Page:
Time Management

Think Schedules and Fun Don’t Mix? Think Again! TUB-Thump 028

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When we aim to have fun, we want as much fun as possible from the activity. That’s obvious!

But when I heard that scheduling your free time can take away some of that fun, I thought “Uh-oh…How do I deal with that?”

Since I go on so much about making sure you plan your time well–including your free time–I was worried that the sensible advice may be inadvertently spoiling your enjoyment.

Luckily, the study by Selin Malkoc and Gabriela Tonietto also suggests how to have the best of both worlds. That’s what I talk about in Episode 028 of TUB-Thump.

Even better, the study seems to confirm what I recently talked about too. You can combine routines and spontaneity in student life.

In fact, that combo could be the answer to ALL THE THINGS. (Okay, okay. Some of the things.)

Now you’ve got no excuse for not scheduling!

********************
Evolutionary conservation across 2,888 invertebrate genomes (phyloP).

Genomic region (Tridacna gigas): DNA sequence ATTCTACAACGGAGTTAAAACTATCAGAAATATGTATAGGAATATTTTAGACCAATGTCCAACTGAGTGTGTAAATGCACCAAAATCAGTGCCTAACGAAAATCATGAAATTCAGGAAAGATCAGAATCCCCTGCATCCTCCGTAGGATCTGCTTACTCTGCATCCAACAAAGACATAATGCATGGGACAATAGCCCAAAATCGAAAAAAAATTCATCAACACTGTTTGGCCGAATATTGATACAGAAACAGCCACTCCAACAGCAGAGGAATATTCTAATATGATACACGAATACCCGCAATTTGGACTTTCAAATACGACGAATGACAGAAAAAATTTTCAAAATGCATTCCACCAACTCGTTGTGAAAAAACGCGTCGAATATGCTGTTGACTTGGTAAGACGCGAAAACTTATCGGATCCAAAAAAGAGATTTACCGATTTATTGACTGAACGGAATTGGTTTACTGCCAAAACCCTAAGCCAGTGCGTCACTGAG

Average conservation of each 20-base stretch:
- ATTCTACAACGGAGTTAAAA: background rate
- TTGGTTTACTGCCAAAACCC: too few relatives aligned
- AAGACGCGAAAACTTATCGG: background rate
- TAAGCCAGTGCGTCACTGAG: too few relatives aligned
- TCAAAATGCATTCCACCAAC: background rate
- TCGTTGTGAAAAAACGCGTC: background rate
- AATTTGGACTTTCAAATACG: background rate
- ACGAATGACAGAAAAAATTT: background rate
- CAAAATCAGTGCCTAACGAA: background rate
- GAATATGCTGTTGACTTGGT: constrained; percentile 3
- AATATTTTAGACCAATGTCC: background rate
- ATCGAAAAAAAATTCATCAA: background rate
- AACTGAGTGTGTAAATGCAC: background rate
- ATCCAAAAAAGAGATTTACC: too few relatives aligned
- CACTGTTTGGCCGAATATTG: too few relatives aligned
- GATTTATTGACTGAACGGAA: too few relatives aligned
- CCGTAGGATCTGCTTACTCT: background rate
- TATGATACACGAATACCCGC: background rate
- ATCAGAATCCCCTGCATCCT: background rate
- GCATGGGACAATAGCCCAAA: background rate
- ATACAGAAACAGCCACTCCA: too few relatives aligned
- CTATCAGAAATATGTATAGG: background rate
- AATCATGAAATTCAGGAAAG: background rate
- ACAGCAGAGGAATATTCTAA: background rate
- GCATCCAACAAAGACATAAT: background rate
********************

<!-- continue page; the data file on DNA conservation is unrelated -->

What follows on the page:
And I’ve got no excuse for double negatives…


Here are the show notes for the 5-min episode:

  • 00:50 – How much should you schedule your free time?
  • 01:10 – Scheduling specific leisure activities can result in having less fun.
  • 02:00 – How can you schedule your free time and still have fun with it?
  • 02:45 – On being partially impromptu.
  • 03:50 – The focus of the study was on short activities, rather than preparing for something bigger, like a holiday.

Here’s a video with the authors of the paper explaining what they found:


Music for TUB-Thump is Life, by Tobu, which is released under a Creative Commons license. Check out more of Tobu’s great sounds on Soundcloud, YouTube, and his official site.

TUB-Thump is part of the Learning Always Network.

Keep being awesome!

How long should you take to prepare for class?

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Last week, I talked about deadlines.